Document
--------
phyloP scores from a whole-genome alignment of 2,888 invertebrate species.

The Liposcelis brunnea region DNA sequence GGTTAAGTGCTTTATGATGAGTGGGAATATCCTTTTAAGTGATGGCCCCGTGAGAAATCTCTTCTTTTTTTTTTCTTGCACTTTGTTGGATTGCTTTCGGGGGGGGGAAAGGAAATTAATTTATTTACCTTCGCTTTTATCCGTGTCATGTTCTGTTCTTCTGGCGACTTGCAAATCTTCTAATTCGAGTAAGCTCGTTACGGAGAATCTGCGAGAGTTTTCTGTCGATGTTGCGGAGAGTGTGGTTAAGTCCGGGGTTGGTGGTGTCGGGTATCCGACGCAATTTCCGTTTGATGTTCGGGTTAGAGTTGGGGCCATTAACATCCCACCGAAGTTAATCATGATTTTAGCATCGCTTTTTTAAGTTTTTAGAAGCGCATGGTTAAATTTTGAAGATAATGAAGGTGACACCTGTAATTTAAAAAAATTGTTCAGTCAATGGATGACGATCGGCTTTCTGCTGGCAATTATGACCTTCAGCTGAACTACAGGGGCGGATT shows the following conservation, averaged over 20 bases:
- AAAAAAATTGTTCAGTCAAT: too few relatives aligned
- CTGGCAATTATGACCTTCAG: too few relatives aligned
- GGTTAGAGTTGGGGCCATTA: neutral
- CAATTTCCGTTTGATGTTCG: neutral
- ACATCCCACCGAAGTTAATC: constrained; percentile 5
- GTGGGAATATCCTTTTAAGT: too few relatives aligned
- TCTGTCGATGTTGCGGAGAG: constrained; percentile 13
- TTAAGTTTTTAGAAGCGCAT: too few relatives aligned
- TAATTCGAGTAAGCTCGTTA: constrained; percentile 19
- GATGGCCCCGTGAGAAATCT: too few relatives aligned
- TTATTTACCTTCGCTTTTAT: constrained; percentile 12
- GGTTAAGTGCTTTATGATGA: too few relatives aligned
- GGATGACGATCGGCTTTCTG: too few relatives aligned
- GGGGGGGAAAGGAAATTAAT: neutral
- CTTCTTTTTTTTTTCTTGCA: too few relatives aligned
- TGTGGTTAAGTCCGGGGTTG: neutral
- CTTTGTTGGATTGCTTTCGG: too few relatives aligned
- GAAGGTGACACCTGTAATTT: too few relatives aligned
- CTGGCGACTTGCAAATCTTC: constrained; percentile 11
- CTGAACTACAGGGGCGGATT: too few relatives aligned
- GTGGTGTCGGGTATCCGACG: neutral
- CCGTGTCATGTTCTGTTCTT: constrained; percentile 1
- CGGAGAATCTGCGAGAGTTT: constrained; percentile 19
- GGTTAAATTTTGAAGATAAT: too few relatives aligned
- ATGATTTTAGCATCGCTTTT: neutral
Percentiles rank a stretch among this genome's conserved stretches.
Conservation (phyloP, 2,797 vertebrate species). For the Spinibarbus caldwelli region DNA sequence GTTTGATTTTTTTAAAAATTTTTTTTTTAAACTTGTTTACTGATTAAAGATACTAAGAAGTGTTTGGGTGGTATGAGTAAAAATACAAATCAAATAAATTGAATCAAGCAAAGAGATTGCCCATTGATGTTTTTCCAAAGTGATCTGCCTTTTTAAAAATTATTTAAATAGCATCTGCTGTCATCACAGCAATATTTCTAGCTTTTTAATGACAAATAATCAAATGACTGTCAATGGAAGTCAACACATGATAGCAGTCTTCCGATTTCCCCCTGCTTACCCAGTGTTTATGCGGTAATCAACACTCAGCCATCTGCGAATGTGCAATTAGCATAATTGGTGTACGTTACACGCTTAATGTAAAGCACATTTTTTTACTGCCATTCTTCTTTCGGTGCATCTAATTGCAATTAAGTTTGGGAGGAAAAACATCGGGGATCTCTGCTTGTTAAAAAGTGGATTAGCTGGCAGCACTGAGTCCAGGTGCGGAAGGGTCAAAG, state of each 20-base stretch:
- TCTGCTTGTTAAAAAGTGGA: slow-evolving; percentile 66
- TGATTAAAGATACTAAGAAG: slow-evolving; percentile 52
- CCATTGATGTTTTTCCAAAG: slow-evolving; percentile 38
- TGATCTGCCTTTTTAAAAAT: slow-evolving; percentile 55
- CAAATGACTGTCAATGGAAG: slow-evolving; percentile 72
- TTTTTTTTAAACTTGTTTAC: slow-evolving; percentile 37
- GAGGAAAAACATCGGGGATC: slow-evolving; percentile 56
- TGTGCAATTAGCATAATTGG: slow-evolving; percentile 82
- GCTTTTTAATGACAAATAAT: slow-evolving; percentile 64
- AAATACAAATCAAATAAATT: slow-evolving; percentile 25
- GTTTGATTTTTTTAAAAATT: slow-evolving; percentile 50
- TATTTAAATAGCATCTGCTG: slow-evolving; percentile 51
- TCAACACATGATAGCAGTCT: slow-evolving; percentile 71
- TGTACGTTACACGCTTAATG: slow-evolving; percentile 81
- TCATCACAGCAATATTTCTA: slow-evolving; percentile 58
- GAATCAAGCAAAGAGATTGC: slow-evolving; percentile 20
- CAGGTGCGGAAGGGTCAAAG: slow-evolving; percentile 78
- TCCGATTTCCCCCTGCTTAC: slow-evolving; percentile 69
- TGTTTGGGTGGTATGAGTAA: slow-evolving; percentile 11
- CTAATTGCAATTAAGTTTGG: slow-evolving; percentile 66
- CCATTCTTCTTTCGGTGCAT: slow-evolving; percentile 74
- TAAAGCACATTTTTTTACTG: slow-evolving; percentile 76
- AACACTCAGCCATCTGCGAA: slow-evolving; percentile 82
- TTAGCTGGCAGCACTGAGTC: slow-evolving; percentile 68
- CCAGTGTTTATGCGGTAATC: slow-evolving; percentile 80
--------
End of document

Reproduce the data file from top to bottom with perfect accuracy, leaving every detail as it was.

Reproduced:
phyloP scores from a whole-genome alignment of 2,888 invertebrate species.

The Liposcelis brunnea region DNA sequence GGTTAAGTGCTTTATGATGAGTGGGAATATCCTTTTAAGTGATGGCCCCGTGAGAAATCTCTTCTTTTTTTTTTCTTGCACTTTGTTGGATTGCTTTCGGGGGGGGGAAAGGAAATTAATTTATTTACCTTCGCTTTTATCCGTGTCATGTTCTGTTCTTCTGGCGACTTGCAAATCTTCTAATTCGAGTAAGCTCGTTACGGAGAATCTGCGAGAGTTTTCTGTCGATGTTGCGGAGAGTGTGGTTAAGTCCGGGGTTGGTGGTGTCGGGTATCCGACGCAATTTCCGTTTGATGTTCGGGTTAGAGTTGGGGCCATTAACATCCCACCGAAGTTAATCATGATTTTAGCATCGCTTTTTTAAGTTTTTAGAAGCGCATGGTTAAATTTTGAAGATAATGAAGGTGACACCTGTAATTTAAAAAAATTGTTCAGTCAATGGATGACGATCGGCTTTCTGCTGGCAATTATGACCTTCAGCTGAACTACAGGGGCGGATT shows the following conservation, averaged over 20 bases:
- AAAAAAATTGTTCAGTCAAT: too few relatives aligned
- CTGGCAATTATGACCTTCAG: too few relatives aligned
- GGTTAGAGTTGGGGCCATTA: neutral
- CAATTTCCGTTTGATGTTCG: neutral
- ACATCCCACCGAAGTTAATC: constrained; percentile 5
- GTGGGAATATCCTTTTAAGT: too few relatives aligned
- TCTGTCGATGTTGCGGAGAG: constrained; percentile 13
- TTAAGTTTTTAGAAGCGCAT: too few relatives aligned
- TAATTCGAGTAAGCTCGTTA: constrained; percentile 19
- GATGGCCCCGTGAGAAATCT: too few relatives aligned
- TTATTTACCTTCGCTTTTAT: constrained; percentile 12
- GGTTAAGTGCTTTATGATGA: too few relatives aligned
- GGATGACGATCGGCTTTCTG: too few relatives aligned
- GGGGGGGAAAGGAAATTAAT: neutral
- CTTCTTTTTTTTTTCTTGCA: too few relatives aligned
- TGTGGTTAAGTCCGGGGTTG: neutral
- CTTTGTTGGATTGCTTTCGG: too few relatives aligned
- GAAGGTGACACCTGTAATTT: too few relatives aligned
- CTGGCGACTTGCAAATCTTC: constrained; percentile 11
- CTGAACTACAGGGGCGGATT: too few relatives aligned
- GTGGTGTCGGGTATCCGACG: neutral
- CCGTGTCATGTTCTGTTCTT: constrained; percentile 1
- CGGAGAATCTGCGAGAGTTT: constrained; percentile 19
- GGTTAAATTTTGAAGATAAT: too few relatives aligned
- ATGATTTTAGCATCGCTTTT: neutral
Percentiles rank a stretch among this genome's conserved stretches.
Conservation (phyloP, 2,797 vertebrate species). For the Spinibarbus caldwelli region DNA sequence GTTTGATTTTTTTAAAAATTTTTTTTTTAAACTTGTTTACTGATTAAAGATACTAAGAAGTGTTTGGGTGGTATGAGTAAAAATACAAATCAAATAAATTGAATCAAGCAAAGAGATTGCCCATTGATGTTTTTCCAAAGTGATCTGCCTTTTTAAAAATTATTTAAATAGCATCTGCTGTCATCACAGCAATATTTCTAGCTTTTTAATGACAAATAATCAAATGACTGTCAATGGAAGTCAACACATGATAGCAGTCTTCCGATTTCCCCCTGCTTACCCAGTGTTTATGCGGTAATCAACACTCAGCCATCTGCGAATGTGCAATTAGCATAATTGGTGTACGTTACACGCTTAATGTAAAGCACATTTTTTTACTGCCATTCTTCTTTCGGTGCATCTAATTGCAATTAAGTTTGGGAGGAAAAACATCGGGGATCTCTGCTTGTTAAAAAGTGGATTAGCTGGCAGCACTGAGTCCAGGTGCGGAAGGGTCAAAG, state of each 20-base stretch:
- TCTGCTTGTTAAAAAGTGGA: slow-evolving; percentile 66
- TGATTAAAGATACTAAGAAG: slow-evolving; percentile 52
- CCATTGATGTTTTTCCAAAG: slow-evolving; percentile 38
- TGATCTGCCTTTTTAAAAAT: slow-evolving; percentile 55
- CAAATGACTGTCAATGGAAG: slow-evolving; percentile 72
- TTTTTTTTAAACTTGTTTAC: slow-evolving; percentile 37
- GAGGAAAAACATCGGGGATC: slow-evolving; percentile 56
- TGTGCAATTAGCATAATTGG: slow-evolving; percentile 82
- GCTTTTTAATGACAAATAAT: slow-evolving; percentile 64
- AAATACAAATCAAATAAATT: slow-evolving; percentile 25
- GTTTGATTTTTTTAAAAATT: slow-evolving; percentile 50
- TATTTAAATAGCATCTGCTG: slow-evolving; percentile 51
- TCAACACATGATAGCAGTCT: slow-evolving; percentile 71
- TGTACGTTACACGCTTAATG: slow-evolving; percentile 81
- TCATCACAGCAATATTTCTA: slow-evolving; percentile 58
- GAATCAAGCAAAGAGATTGC: slow-evolving; percentile 20
- CAGGTGCGGAAGGGTCAAAG: slow-evolving; percentile 78
- TCCGATTTCCCCCTGCTTAC: slow-evolving; percentile 69
- TGTTTGGGTGGTATGAGTAA: slow-evolving; percentile 11
- CTAATTGCAATTAAGTTTGG: slow-evolving; percentile 66
- CCATTCTTCTTTCGGTGCAT: slow-evolving; percentile 74
- TAAAGCACATTTTTTTACTG: slow-evolving; percentile 76
- AACACTCAGCCATCTGCGAA: slow-evolving; percentile 82
- TTAGCTGGCAGCACTGAGTC: slow-evolving; percentile 68
- CCAGTGTTTATGCGGTAATC: slow-evolving; percentile 80